THE term “work-life harmony” alludes to a seemingly recent concept that was introduced in response to changing business needs as well as the demands of new-generation workers.

The truth is, the idea of work-life harmony is not new — it is essentially remembering the time-treasured wisdom of creating a rhythm between work and home.

When I was growing up, my father had a small business distributing confectionery supplies. I recall playing at his feet in his office while he was busy at the desk.

His boundaries between work and life were never rigidly drawn. He had a few employees who would share meals with us — every day at lunch and, occasionally, for dinner. They were very loyal to my father, working with him until their retirement and in the case of Ah Seng, until he died. My father took care of his medical bills.

What my father did was to extend the concept of family into the workplace. All this took place in 1960s Singapore.

I believe my father did all this because he knew implicitly what a business needed for it to be profitable, what people needed to be able to perform productively, and how these two needs were intricately intertwined.

As I talked with him later in life, I learnt that his business operations were established on the following fundamentals: business stability, talent management, the “happy staff–satisfied customer” connection and good employer reputation.

Yes, he said, there must always be a good reason for spending the company’s money, but beyond that his simple mantra was: Never forget that employees are people!

There was a level of humanity behind his otherwise hard-headed Chinese-businessman style. And he practised this maxim at a time when employees were not knowledge workers and did not have as much bargaining power as they do today.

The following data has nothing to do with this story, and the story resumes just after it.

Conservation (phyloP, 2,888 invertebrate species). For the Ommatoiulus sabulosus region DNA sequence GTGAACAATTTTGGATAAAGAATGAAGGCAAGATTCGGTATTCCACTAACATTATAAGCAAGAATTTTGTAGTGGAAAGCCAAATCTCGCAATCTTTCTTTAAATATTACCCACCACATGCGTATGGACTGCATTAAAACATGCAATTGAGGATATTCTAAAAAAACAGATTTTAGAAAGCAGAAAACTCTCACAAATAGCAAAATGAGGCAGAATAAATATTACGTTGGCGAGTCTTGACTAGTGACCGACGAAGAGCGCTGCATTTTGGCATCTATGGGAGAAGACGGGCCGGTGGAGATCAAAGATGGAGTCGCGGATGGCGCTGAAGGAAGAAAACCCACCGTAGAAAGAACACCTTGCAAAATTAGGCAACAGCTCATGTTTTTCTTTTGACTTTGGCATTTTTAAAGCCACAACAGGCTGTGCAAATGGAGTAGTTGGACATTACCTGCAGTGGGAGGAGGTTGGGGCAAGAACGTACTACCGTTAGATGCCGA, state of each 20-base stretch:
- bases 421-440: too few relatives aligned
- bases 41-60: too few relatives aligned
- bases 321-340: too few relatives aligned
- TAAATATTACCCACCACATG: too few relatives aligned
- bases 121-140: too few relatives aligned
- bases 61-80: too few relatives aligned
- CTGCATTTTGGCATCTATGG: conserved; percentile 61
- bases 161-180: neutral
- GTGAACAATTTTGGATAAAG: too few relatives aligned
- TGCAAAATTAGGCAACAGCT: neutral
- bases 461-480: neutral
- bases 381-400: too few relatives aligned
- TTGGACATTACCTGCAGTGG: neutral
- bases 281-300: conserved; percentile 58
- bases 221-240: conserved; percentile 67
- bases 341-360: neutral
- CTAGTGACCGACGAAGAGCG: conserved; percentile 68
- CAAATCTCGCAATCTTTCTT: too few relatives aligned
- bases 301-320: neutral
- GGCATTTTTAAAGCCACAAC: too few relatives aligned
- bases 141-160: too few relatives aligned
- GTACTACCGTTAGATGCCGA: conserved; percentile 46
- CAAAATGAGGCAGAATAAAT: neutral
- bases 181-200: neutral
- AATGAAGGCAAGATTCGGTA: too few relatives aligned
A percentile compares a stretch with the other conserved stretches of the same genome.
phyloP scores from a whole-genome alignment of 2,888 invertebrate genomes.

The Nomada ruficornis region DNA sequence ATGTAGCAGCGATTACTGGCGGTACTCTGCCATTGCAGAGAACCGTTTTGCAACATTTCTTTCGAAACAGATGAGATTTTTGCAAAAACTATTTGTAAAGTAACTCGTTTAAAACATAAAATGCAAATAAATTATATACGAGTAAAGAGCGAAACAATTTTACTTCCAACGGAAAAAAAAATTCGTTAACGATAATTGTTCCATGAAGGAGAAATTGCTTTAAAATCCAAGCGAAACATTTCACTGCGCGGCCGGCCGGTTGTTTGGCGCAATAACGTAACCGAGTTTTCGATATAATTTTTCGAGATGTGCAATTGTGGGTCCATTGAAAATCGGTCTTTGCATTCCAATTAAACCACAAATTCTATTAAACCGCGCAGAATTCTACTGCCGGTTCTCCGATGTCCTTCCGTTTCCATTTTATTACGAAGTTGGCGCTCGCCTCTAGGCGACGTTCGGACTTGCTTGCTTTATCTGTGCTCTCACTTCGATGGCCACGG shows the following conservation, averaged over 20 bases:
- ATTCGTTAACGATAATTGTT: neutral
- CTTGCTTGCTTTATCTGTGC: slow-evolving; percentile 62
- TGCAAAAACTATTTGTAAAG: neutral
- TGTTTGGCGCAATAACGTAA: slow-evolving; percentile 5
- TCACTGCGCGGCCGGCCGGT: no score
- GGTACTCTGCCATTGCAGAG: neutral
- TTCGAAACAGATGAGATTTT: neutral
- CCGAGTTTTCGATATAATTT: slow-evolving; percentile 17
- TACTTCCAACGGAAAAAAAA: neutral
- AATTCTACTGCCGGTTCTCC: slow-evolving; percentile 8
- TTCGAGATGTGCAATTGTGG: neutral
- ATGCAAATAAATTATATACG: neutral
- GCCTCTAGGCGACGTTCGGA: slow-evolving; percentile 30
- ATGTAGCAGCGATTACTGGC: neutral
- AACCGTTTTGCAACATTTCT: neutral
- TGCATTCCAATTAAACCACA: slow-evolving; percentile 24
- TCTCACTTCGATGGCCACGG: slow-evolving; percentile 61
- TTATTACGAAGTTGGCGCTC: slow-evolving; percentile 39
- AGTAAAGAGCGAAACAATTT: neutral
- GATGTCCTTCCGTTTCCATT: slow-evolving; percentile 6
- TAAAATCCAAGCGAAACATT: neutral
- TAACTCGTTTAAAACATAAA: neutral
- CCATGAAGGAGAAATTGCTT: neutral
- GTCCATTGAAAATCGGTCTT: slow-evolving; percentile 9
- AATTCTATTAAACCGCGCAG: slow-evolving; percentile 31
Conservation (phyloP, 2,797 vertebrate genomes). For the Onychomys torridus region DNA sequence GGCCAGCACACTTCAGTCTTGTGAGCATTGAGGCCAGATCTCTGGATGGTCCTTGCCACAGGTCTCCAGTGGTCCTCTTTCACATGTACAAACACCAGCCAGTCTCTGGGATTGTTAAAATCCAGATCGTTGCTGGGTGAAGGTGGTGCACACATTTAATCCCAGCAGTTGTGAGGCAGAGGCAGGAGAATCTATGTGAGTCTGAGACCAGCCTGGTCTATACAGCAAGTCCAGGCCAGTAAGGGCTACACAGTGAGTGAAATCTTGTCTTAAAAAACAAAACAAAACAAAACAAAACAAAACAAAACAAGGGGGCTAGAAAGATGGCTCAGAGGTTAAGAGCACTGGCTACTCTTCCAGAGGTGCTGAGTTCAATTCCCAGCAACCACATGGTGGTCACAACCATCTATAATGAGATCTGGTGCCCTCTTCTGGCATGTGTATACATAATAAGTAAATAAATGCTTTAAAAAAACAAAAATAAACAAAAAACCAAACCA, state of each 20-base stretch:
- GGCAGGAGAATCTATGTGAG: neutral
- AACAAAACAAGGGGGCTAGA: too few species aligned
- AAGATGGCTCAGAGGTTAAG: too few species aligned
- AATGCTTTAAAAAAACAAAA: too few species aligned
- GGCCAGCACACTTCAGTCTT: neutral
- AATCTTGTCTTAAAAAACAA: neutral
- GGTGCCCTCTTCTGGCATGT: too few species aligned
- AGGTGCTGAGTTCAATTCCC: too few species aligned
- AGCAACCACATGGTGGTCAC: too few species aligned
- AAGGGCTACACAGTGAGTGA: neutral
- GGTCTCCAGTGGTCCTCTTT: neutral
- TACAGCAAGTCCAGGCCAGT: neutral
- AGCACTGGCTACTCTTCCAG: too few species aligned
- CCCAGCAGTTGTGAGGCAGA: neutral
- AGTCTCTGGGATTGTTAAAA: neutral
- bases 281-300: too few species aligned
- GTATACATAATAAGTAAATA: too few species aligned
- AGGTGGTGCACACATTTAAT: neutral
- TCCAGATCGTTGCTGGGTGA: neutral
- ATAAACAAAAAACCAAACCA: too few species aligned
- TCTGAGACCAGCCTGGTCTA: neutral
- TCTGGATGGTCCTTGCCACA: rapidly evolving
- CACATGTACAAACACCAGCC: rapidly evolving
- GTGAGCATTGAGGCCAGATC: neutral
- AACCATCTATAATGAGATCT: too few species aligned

Most employers today recognise the groundswell of demand for work-life strategies by workers. Work-life harmony does not appear to be just another management fad that will fade away with time.

For employees, the forces driving the demand for balance will only grow stronger: frequent business travel, intense market competition, a leaner workforce, increasing number of nuclear, dual-income families, an ageing population and a very competitive educational system.

So, for enlightened employers who are in tune with the principle that well-balanced employees make for an engaged and productive workforce, the business case for work-life balance is not a difficult one to make.

Regardless of how much focus an organisation puts on work-life balance, experience tells me that the individual employee and his or her key stakeholders (for example, supervisor, spouse, children) play a big part in making it happen on the ground.

Work-life balance is essentially about people remembering what matters most at defining moments in life — so that they can make well-informed life choices that are aligned with what they really desire.

For the individual employee, it is about remembering the key people in life who give him a strong sense of purpose, and who cherishing their time with him.

For the supervisor, it is about remembering your subordinates’ long-term needs while reacting to short-term work demands. Remember to exercise discretion to accommodate individual needs arising from exigencies, while administering corporate-wide policies. Remember to recuperate and celebrate, while pushing relentlessly for high standards of performance.

From being mindful of our priorities and considerate to our co-workers and subordinates, we cultivate an awareness that influences the way we view the world, the way we do things and the way we spend our time.

We all want to succeed in life. While there may be different definitions of what success means, one notion is widely upheld: no success is real when it jeopardises key relationships in our lives.

We can’t truly be successful — no matter what we accomplish — if we lose our families or our significant ones somewhere along the work-life value chain.